MILWAUKEE — Three core principles came to the front of Mike Budenholzer’s mind from his 17 years as an assistant with the San Antonio Spurs:
“Treat people well, care about them, invest in them — good things will happen.”
Now the head coach of his own championship contender, Budenholzer is too focused to reminisce about his tenure in the Alamo City. Yet subconsciously or not, the lessons learned through four championships and 13 consecutive 50-win seasons have seeped into the identity of his Milwaukee Bucks.
Even on the surface level, there are some easy comparisons to draw between these Bucks and the Spurs of old. Both teams are anchored by a superstar power forward coupled with harrowing halfcourt defense, unselfish ball movement, and a determined ‘next man up’ mentality.
Their similarities echo far more beyond the court, where hard work, professionalism and commitment fuel them to league-leading records in what the NBA would consider an underdog market. Budenholzer credits much of these two programs’ success to their focus on the quality of character.
“You want to have great people, great players with high character who are also great players [and] hopefully have a level of consistency and professionalism to your approach every day, just trying to get better every day,” Budenholzer said.
When you look beyond the court, you’ll find a basis of mutual respect between the Bucks’ players and coaches. Oftentimes, players mention a high standard of professionalism in how the team operates. Everyone works hard and contributes something different, which has presented Milwaukee with a lot of ways to win despite managing stubborn injuries all season long.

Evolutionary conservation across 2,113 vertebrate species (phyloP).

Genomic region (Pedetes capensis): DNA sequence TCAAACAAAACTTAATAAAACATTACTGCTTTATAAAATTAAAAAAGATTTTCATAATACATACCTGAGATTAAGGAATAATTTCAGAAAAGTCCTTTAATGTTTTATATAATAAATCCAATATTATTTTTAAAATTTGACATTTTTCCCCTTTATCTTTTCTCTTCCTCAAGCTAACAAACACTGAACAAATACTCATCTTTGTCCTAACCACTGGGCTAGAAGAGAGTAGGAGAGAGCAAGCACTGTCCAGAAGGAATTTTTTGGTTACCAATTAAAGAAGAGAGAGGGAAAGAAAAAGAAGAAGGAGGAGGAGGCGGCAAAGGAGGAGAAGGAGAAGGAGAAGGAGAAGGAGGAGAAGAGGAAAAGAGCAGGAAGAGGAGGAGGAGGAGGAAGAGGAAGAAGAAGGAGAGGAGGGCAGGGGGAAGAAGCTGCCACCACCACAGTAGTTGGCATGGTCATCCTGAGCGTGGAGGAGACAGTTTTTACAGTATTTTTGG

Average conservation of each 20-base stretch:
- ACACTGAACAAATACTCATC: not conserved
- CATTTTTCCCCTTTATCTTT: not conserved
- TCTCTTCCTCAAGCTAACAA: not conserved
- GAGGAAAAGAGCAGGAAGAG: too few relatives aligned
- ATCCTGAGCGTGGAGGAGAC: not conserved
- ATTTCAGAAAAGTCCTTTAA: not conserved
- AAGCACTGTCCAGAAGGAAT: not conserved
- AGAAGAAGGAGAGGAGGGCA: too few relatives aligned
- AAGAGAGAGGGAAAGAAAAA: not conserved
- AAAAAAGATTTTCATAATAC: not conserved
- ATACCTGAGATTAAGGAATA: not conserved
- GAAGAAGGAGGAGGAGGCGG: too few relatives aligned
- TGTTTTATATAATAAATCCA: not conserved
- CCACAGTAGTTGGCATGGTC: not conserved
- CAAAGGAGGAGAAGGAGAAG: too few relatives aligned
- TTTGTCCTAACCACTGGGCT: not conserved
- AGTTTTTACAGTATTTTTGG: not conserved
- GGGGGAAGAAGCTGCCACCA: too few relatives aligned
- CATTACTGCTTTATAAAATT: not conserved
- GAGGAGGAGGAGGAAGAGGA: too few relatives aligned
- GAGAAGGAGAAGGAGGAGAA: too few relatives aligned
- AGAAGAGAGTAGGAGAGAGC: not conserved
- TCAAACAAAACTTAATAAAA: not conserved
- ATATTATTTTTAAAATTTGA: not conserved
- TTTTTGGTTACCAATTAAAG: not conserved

That approach was a driving factor for Jae Crowder in deciding to play for Milwaukee. When speaking to the media after a Feb. 26 victory against Phoenix — the team he was dealt from following a lengthy trade request and holdout — Crowder expressed his gratitude for how the Bucks conduct themselves.
“We don’t have any bad apples in the group. It’s a great locker room, a great working environment, and I just think we’re all focused on the same goal —trying to be the best team we could be,” Crowder said.
This is the same way that Spurs President and head coach Gregg Popovich handles his teams. For decades, he’s discussed how important it is for people to get over themselves and operate as a group if they want to yield positive results. That’s part of what drew him to Budenholzer early in his career.
Budenholzer’s evolution with the Bucks is no surprise to Spurs’ Popovich.
Popovich and Budenholzer narrowly missed each other on the Pomona-Pitzer men’s basketball team. Months before Budenholzer began his freshman year in the program, Popovich left their coaching staff for his first opportunity in the NBA.
After college, Budenholzer averaged 27.5 points per game as a rookie for a basketball club in Denmark but eventually returned to the States. He contacted Popovich, who was an assistant under historic coach Don Nelson. Popovich offered him a role as a video coordinator and immediately saw something special.